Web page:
on March 4, 2015 :
You are cordially invited to see what happens when eight men decide to take on a sentient mountain.
Redeemer, the second book in the Mystical Mountain Magic series, begins with the former Captain Erikson, alone and miserable, trying to forget what he's done, trying to drink it away or sleep it away. And when he's recruited to go searching for the very thing that's driven him to the brink of insanity, Erikson has no choice to say no.
This book, for the first third or half, does not seem at all like the book we just left. Indeed, Deceiver seems a deceptive name at first, and it's hard to believe for the first fifty percent of Redeemer that we're likely to see anything like redemption. Erikson and Razor find their path littered with blood and bodies and misery. And what they'll find when they reach Misty is in some ways even more terrifying.
But though we're inundated with darkness and horror and blood, the rays of light we saw in Deceiver eventually shine through, and the promise of a better tomorrow is carefully, carefully held up for us to see, and hope it isn't shattered into a million pieces by a stiff gust of wind.
The powerful, simple and colorful prose we saw in Deceiver is in full effect in Redeemer, with all the characters' voices still plainly well-worded and carefully thought out. All the favorites are still there, but readers need to wallow through that darkness at the beginning in order to reach them.
The setting hasn't changed, and the world remains structured carefully: that same pre-industrialization or Colonialization period, where the huge island is sort of the new world. It's expertly expanded through choice description.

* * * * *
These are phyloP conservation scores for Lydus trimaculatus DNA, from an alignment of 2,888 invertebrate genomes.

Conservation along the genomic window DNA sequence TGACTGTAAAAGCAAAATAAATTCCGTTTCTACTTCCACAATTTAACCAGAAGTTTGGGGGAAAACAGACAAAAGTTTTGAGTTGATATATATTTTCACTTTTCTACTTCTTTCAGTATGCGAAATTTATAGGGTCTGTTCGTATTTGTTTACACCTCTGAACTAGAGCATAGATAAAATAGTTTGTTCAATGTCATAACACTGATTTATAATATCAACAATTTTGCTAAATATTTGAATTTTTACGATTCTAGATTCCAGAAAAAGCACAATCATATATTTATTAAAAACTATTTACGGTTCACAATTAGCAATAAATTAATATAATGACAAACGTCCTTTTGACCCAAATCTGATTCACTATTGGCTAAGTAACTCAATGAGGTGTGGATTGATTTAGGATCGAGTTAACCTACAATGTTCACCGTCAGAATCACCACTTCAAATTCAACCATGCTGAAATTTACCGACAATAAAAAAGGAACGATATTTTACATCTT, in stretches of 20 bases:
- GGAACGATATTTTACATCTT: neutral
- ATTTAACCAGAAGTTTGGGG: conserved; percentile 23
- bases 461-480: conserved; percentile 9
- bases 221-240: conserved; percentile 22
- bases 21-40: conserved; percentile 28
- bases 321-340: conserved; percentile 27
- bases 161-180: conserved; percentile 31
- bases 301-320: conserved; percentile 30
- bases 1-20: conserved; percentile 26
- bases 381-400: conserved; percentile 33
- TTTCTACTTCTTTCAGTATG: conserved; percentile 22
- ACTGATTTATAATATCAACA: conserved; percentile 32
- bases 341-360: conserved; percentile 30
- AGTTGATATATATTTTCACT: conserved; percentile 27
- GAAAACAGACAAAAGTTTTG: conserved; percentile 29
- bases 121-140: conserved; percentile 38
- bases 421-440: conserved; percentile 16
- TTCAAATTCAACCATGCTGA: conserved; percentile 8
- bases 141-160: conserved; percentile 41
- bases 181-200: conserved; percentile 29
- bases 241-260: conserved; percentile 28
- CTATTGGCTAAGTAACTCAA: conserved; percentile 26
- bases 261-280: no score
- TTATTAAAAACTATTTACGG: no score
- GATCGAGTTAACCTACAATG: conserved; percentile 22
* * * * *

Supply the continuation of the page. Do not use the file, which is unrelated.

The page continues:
There is one nit to pick with the book, and it's difficult to say whether or not it deserves to pull a whole star off the rating for the fault. There is one character who speaks in song lyrics. Sometimes couplets, sometimes quatrains, this character always ends off with rhyme. Almost always anyhow. Except, the effect doesn't exactly live up to the hopes. Rhythmic speech is almost always nonexistent for this character, and the rhymes are often forced. Add to this the fact that this character occupies a spot of major significance in the book, and there is a seriously long section in the middle where this character speaks at considerable length, and it is honestly quite distracting. Understandably, the English language is difficult to rhyme in the first place, but for this to occupy such an important role in the book's outcome makes it difficult.
Ultimately the book does live up to its name, and we get to see quite a bit of atypical fantasy magic thrown around, which I won't spoil, that I do want to award Redeemer its fifth star.
Thank you, Mr. Brooke.
(reviewed 31 days after purchase)